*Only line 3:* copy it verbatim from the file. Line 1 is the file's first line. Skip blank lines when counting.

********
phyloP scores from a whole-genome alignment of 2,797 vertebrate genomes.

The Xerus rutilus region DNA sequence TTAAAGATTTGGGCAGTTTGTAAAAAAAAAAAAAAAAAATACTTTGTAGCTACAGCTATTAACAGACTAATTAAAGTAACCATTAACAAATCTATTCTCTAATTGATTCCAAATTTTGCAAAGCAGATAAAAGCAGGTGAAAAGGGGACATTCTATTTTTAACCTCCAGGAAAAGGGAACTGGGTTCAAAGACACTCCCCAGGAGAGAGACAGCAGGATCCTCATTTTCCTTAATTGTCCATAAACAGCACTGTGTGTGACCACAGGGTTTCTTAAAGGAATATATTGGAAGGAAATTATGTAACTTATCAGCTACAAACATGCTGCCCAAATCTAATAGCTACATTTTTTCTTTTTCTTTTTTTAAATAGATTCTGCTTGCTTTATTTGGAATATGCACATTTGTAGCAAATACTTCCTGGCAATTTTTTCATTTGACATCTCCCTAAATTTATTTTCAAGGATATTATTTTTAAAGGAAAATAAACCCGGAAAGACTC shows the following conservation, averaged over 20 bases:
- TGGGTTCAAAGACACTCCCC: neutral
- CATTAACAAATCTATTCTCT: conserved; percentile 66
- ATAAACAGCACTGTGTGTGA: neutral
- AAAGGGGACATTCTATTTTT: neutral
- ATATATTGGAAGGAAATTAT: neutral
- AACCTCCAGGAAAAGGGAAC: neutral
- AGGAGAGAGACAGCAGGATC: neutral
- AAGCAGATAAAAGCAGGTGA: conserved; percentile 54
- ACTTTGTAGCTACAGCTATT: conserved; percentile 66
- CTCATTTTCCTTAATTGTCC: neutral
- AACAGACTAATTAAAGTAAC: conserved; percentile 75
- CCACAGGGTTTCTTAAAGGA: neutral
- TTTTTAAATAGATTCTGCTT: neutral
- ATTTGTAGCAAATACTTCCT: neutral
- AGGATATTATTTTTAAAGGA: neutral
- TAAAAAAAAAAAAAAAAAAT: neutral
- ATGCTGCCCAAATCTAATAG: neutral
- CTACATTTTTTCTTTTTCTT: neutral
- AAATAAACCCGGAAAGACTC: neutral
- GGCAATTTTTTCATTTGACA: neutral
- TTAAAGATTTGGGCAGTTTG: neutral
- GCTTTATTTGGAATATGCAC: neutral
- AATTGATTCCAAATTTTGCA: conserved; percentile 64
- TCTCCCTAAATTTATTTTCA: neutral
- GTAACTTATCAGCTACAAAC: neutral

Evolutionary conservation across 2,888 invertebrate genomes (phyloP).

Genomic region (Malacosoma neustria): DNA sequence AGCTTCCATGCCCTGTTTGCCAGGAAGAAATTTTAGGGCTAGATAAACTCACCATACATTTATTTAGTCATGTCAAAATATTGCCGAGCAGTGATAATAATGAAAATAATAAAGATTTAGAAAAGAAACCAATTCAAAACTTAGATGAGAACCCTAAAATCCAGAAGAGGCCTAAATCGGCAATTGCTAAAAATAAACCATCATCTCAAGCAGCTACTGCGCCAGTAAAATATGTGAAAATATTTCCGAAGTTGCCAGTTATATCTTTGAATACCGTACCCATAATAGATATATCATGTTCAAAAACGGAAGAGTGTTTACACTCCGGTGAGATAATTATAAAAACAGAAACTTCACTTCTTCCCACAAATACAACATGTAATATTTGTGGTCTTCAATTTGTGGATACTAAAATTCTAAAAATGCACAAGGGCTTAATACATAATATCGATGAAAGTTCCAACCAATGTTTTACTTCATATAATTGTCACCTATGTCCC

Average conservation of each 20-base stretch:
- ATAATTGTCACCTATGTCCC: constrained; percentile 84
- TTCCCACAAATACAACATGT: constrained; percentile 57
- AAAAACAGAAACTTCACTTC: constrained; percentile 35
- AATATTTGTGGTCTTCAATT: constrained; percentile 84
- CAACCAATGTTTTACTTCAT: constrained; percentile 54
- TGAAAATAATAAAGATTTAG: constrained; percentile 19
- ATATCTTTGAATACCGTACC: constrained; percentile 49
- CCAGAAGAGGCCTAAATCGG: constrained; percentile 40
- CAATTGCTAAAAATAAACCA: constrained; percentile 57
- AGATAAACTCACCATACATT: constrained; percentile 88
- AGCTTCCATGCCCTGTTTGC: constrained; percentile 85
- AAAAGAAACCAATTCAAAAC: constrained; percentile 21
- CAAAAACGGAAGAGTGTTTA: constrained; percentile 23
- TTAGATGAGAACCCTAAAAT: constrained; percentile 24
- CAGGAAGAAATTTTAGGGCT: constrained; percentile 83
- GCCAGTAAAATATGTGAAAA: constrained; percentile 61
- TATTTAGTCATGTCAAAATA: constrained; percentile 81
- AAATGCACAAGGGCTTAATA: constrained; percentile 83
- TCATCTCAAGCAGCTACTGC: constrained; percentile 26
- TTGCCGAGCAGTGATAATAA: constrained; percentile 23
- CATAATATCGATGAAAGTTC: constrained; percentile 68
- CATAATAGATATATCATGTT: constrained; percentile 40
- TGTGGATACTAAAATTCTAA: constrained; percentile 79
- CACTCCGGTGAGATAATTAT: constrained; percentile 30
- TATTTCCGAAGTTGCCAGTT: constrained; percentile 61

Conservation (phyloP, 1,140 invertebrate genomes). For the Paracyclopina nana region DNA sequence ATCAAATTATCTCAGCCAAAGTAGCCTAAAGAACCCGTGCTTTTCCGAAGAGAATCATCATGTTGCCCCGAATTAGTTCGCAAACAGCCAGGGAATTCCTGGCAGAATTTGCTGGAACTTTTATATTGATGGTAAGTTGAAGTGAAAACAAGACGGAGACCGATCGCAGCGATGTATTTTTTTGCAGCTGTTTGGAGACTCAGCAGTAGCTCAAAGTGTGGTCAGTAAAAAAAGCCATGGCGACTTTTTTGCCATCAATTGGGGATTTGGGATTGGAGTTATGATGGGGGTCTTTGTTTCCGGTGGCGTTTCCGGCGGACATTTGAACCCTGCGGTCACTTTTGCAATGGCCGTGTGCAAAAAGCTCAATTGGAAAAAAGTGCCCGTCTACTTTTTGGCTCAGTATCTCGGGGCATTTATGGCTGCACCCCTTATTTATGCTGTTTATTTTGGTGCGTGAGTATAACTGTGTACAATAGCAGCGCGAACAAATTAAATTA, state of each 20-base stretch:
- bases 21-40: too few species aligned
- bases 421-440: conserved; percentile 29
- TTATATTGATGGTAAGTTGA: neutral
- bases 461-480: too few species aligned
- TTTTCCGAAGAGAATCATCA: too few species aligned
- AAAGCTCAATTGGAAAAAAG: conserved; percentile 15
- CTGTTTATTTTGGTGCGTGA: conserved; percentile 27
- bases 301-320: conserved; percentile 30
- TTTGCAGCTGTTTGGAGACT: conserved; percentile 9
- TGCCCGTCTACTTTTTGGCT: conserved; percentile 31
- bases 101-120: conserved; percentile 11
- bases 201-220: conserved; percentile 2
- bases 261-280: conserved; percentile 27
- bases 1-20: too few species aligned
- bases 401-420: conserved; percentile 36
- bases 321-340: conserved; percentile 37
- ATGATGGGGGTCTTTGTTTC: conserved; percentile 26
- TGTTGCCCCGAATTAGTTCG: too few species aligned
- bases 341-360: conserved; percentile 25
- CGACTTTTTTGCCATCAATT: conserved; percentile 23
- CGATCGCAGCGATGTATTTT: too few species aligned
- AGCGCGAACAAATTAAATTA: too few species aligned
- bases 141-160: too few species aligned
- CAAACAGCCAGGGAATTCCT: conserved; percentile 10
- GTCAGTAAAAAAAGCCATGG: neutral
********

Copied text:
- TGGGTTCAAAGACACTCCCC: neutral